When Anne Anderson sent a recent email request to a select group of people, she wasn’t sure what to expect.
Anderson, director of the Financial Services Laboratory (FSL) and Joseph and Amy Perella Chair of finance, asked more than 20 prominent Lehigh graduates and parents to teach in The Guest Speaker Series Seminar, a new one-credit finance class designed to help students navigate the financial services industry and make career decisions.
The response to her email astounded Anderson. “Within an hour I heard back from almost half the alums I’d contacted. Within a week the course schedule was full. I had to turn people away.”
The executives who signed on included Carl Rinaldi ’79, senior vice president of AllianceBernstein; Christopher Hite ’89, managing director of Healthcare Investment Banking at UBS Warburg; Joe Long ’88, chief of staff of the Technology Division at Goldman Sachs; and Peter Hopper ’86, president and cofounder of DH Capital.
The idea for the seminar resulted from conversations Anderson held with business alumni, parents and FSL corporate supporters. In the discussions, alumni often reported that younger graduates did not fully understand the many areas of financial services.
The problem is common at business schools, Anderson was told. But alumni said Lehigh was in a unique position to help students see professional opportunities in a new light, thanks to a cross-disciplinary approach to business education that mirrors the marketplace.
Anderson agrees. “More than half our students don’t know what they want to do. What we are trying to accomplish with this course is to give them more information and allow them to make a real choice.”
Finance senior Aman Sareen enjoys the seminar. “A traditional classroom helps foster the fundamental and technical skills necessary on the job. The guest-speaker course allows you to see how these skills are applied in the real-world.”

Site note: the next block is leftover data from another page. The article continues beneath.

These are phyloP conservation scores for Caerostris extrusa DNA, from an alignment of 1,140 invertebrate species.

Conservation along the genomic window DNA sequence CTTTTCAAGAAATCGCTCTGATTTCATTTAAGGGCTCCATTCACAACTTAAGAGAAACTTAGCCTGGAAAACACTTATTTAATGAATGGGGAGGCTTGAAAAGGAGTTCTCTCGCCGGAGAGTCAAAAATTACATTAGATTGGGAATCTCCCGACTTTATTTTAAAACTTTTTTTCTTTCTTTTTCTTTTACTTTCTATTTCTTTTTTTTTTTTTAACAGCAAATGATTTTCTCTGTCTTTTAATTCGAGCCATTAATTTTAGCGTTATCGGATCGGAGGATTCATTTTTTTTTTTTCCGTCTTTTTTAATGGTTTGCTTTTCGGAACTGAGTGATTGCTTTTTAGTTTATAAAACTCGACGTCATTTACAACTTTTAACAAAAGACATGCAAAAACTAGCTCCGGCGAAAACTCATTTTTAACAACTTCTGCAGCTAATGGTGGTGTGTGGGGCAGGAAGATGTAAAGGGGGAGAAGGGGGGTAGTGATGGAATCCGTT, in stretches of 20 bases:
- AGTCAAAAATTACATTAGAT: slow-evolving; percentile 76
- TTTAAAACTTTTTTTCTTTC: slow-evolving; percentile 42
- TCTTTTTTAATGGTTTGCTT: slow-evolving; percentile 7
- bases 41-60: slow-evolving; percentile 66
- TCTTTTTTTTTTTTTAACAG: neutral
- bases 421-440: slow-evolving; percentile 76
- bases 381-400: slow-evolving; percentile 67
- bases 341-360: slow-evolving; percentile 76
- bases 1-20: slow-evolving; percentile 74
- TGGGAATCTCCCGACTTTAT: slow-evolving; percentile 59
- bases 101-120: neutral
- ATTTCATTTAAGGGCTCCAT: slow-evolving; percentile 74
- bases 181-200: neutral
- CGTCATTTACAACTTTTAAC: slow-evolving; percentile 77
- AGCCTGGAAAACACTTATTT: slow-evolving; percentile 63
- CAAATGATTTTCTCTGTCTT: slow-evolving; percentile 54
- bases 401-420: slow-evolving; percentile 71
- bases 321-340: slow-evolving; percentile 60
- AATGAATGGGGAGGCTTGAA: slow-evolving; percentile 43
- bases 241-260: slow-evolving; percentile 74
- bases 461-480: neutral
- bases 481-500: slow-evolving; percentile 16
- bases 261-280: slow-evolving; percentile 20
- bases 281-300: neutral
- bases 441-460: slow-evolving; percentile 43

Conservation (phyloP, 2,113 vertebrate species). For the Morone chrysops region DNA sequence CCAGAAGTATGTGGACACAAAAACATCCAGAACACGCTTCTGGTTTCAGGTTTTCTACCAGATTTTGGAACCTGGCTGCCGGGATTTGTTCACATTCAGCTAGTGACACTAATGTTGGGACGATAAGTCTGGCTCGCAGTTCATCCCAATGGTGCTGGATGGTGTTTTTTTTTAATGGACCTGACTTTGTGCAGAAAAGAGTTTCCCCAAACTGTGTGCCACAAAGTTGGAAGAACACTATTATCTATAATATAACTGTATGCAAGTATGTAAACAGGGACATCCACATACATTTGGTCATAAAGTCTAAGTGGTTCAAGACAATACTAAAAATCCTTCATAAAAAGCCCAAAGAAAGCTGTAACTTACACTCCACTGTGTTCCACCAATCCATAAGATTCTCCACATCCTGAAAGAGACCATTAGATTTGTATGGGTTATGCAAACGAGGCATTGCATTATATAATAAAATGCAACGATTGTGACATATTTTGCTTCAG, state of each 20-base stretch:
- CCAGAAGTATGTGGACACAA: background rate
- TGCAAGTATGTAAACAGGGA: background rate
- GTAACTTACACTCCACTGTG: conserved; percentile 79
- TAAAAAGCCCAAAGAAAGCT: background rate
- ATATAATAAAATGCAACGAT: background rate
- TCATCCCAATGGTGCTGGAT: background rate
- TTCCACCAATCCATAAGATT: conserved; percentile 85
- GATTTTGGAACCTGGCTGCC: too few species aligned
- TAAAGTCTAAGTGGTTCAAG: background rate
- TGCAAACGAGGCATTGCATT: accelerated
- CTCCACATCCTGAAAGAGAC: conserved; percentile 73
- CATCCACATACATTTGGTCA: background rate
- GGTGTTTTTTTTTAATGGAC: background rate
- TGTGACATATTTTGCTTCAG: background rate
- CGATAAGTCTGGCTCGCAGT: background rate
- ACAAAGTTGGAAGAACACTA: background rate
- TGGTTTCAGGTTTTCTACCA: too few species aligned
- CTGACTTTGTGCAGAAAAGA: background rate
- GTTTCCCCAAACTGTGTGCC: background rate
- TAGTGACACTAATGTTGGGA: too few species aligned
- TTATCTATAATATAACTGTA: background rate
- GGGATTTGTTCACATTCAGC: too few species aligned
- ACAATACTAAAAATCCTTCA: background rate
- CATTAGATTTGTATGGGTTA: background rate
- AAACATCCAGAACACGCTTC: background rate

“This course highlights what Lehigh alumni are all about”
In the 90-minute class, which began this semester, visiting lecturers share their professional experiences with sophomores, juniors and seniors. Anderson gives her guests latitude about topics to address.
“A course like this highlights what Lehigh's alumni are all about,” says Sareen. “It shows they are dedicated and willing to help. Many of the speakers have given up a day of work not only to share a few thoughts with the class, but to meet with other students as well.
“It’s comforting to know you can always turn to alumni for help, especially with traditional resources stretched thin.”
The seminar is valuable as an interview preparation tool, says Alex Ziets ’10.
“It has helped me get a better idea of different career opportunities as well as the types of career paths people have taken—or chosen not to take—to get where they are today,” Ziets says. “It has exposed me to areas of finance and finance careers I have not learned about in the classroom.”
This exposure, says Anderson, gives Lehigh students an advantage over their peers at other schools.
“Our students are gaining a valuable understanding and preparation that few of their counterparts can get. That’s what a business education at Lehigh can offer.”